Just 28 percent of Nevada voters have a favorable view of Gov. Jim Gibbons, according to a Review-Journal poll.
Thirty-eight percent of 625 regular voters surveyed have an unfavorable view of the new governor, while 33 percent are neutral and 1 percent don't recognize his name.
Just 1 percent believe Gibbons is doing an excellent job as governor. Twenty-one percent think his performance is "pretty good," 35 percent "only fair," 30 percent say his performance is poor, and 13 percent are undecided.
Gibbons' 28 percent favorability rating in the poll is the same as Vice President Dick Cheney's, although Cheney's unfavorable number was substantially higher, 53 percent. Gibbons' favorability rating is 8 points lower than that of President Bush.
"These are very weak numbers for someone who just got elected," said Brad Coker, managing partner of Mason-Dixon Polling & Research Inc., the national firm that conducted the poll. "Obviously, the scandals are affecting him in a big way. It's striking how much ground he's lost just since Election Day."
Gibbons was elected in November with 48 percent of the statewide vote. A Review-Journal poll a week before the election had 41 percent of respondents viewing Gibbons favorably, 35 percent unfavorably.
The poll was conducted Monday and Tuesday and carries a margin of error of 4 percentage points in either direction.
A spokeswoman for Gibbons said the governor wasn't too worried about his lack of support.
"Governor Gibbons will not govern by polls but by the interests of the people of the state," Melissa Subbotin said. "He outlined his agenda in his State of the State address, and he's confident Nevadans will see that he's upheld his commitments to hold the line on taxes, improve the state's education system and keep our streets and communities safe from dangerous sex offenders."
The new numbers are consistent with other recent polls. A survey in March by a Pennsylvania-based pollster put Gibbons' approval at 29 percent, and one commissioned last month by the Reno Gazette-Journal had him at 30 percent.
The consistency among the three polls shows Gibbons' poor numbers are firm and stagnant, with the governor unable to turn the political dialogue away from his many problems, Coker said.
"This is not policy-driven," Coker said. "This is all about what you think of Jim Gibbons personally."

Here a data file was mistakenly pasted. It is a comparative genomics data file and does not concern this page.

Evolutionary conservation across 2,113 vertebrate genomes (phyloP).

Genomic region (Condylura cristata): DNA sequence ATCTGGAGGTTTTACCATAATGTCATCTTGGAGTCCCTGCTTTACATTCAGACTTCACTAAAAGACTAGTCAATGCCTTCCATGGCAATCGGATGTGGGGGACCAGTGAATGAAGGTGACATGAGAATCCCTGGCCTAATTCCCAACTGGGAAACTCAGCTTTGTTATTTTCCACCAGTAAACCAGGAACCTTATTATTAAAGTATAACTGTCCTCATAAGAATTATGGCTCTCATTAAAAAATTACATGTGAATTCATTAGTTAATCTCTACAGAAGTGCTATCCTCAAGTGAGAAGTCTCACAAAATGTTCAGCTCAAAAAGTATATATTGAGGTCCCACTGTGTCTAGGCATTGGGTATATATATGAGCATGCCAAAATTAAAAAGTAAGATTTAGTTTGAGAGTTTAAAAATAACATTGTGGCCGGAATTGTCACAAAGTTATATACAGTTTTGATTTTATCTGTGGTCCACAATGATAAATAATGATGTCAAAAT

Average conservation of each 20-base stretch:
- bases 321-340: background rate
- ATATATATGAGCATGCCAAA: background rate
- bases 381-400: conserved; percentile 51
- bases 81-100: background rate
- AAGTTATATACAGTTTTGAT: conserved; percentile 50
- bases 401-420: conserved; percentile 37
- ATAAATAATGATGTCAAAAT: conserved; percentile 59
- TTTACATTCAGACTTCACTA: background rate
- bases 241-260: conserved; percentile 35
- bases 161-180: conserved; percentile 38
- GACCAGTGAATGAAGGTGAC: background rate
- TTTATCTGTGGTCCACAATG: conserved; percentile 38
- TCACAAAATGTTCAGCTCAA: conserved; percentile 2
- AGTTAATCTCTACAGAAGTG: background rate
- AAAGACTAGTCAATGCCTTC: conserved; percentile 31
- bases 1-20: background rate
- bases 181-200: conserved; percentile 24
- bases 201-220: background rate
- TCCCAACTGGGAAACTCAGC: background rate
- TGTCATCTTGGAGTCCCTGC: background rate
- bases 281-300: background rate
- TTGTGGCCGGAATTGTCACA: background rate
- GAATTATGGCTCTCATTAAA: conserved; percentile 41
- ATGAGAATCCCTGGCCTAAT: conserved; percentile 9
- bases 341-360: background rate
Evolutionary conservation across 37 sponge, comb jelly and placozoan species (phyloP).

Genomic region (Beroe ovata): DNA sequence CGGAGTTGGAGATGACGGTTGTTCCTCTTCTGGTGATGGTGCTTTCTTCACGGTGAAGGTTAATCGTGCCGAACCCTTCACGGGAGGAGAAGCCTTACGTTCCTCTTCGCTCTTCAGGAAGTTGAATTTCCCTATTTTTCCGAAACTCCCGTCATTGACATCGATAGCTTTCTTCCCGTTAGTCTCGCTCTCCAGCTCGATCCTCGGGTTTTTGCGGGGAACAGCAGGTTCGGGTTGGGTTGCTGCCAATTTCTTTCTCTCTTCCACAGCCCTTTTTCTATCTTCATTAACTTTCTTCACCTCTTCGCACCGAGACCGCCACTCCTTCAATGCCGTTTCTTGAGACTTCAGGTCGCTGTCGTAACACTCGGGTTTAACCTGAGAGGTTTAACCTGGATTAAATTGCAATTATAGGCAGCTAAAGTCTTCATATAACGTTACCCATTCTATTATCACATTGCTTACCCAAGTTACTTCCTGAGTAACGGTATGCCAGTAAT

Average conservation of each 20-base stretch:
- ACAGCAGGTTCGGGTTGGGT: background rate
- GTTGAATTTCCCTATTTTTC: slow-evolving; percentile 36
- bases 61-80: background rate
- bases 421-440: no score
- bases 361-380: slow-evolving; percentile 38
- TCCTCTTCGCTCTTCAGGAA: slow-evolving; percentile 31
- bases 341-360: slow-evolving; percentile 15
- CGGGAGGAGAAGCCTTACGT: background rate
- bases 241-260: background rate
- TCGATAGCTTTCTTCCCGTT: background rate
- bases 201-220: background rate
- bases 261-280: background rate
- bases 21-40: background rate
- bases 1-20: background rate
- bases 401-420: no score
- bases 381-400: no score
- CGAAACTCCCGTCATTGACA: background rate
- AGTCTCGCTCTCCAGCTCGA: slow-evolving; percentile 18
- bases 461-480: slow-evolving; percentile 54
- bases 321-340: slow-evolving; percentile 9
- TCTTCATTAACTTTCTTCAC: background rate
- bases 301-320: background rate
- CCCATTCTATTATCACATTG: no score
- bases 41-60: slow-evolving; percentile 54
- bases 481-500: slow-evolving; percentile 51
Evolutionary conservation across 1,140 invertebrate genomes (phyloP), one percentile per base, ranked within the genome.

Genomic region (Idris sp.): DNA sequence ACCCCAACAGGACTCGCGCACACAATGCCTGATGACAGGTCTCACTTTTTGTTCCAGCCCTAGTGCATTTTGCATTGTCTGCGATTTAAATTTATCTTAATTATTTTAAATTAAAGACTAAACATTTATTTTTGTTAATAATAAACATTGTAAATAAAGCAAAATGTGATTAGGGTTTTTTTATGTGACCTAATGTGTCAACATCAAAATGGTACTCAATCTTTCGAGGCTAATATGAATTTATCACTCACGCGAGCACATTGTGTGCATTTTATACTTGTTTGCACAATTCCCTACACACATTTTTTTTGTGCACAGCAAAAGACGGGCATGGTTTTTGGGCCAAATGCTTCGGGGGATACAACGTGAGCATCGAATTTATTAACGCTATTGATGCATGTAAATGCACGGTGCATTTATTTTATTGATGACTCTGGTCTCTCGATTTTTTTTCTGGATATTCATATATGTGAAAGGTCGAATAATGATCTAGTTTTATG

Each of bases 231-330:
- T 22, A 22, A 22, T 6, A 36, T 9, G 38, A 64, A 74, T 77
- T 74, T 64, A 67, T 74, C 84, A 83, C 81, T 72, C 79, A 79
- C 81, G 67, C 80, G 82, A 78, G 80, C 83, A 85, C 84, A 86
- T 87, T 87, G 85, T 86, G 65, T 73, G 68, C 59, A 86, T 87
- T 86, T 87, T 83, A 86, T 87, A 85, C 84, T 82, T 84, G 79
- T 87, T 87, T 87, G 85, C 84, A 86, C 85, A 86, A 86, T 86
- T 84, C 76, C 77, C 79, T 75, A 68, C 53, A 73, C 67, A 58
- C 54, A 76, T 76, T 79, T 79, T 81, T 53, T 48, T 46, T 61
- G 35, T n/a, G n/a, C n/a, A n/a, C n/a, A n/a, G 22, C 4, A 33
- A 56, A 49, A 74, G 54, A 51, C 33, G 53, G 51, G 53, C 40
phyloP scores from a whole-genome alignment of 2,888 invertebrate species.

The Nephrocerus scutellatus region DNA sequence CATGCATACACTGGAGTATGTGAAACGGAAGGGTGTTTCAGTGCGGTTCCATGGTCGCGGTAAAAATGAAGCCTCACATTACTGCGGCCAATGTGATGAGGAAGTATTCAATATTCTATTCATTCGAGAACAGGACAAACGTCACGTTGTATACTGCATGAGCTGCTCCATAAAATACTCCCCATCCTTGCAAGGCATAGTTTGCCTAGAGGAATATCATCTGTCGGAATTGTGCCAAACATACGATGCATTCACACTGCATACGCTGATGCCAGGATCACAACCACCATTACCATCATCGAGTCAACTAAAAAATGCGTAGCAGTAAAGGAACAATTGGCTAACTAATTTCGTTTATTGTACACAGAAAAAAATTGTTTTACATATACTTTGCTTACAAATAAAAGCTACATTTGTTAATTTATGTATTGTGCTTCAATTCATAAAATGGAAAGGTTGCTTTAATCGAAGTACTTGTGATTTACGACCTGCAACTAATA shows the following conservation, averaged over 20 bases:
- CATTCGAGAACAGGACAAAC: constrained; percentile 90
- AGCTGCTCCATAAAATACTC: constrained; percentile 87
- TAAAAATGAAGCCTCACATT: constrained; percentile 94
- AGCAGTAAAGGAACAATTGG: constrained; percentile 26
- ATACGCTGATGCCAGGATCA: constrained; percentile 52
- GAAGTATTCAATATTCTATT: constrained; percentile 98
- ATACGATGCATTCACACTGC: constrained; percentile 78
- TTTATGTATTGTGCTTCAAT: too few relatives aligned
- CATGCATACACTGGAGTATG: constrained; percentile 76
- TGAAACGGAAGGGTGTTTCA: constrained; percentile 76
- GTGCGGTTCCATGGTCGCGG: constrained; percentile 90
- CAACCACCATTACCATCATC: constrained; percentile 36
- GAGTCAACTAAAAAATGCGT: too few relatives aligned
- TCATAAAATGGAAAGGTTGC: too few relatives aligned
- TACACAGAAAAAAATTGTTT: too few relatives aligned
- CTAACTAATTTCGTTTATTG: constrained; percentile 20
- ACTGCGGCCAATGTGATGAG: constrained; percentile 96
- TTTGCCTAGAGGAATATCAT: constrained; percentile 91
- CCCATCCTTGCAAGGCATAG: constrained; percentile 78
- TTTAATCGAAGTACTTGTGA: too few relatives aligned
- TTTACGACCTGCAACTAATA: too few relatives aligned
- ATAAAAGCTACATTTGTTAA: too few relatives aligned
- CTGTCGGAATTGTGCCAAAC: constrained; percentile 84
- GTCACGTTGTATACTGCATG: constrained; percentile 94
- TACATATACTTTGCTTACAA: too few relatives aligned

Gibbons might be able to take a little bit of solace in the fact that the Reno paper's poll had his disapproval at 47 percent, with 23 percent neutral, said University of Nevada, Reno, political scientist Eric Herzik. That might be a sign that some voters' negativity is turning to mere indifference.
But on the whole, he said, "This is not good news for Jim Gibbons. It's a very low rating."
The overarching concern for Gibbons is the FBI's ongoing investigation based on questions about his relationships with defense contractors. That, Herzik said, hangs a cloud of doubt over the governor's head that he can't shake.
But Gibbons also "clearly has hurt himself with multiple administrative and political gaffes," Herzik said, starting with his surprise swearing-in at midnight on Jan. 1.
Since then, he hasn't appeared to have a good handle on the state's budget, hasn't put forth a clear agenda and hasn't communicated well with the Legislature, Herzik said. And then there has been the occasional "self-inflicted wound," such as appearing to lend credence to a conspiratorial rumor that Democrats were paying the Wall Street Journal to write articles about him.
"He hasn't been effective," Herzik said.
Gibbons has had the worst start to his term of any new governor in America, said Larry Sabato, director of the Institute for Politics at the University of Virginia.
"The only thing he can be grateful for is that the next election is four years away," Sabato said. "It's too early to say that he's a one-termer. But if the election were this year, he'd be a goner."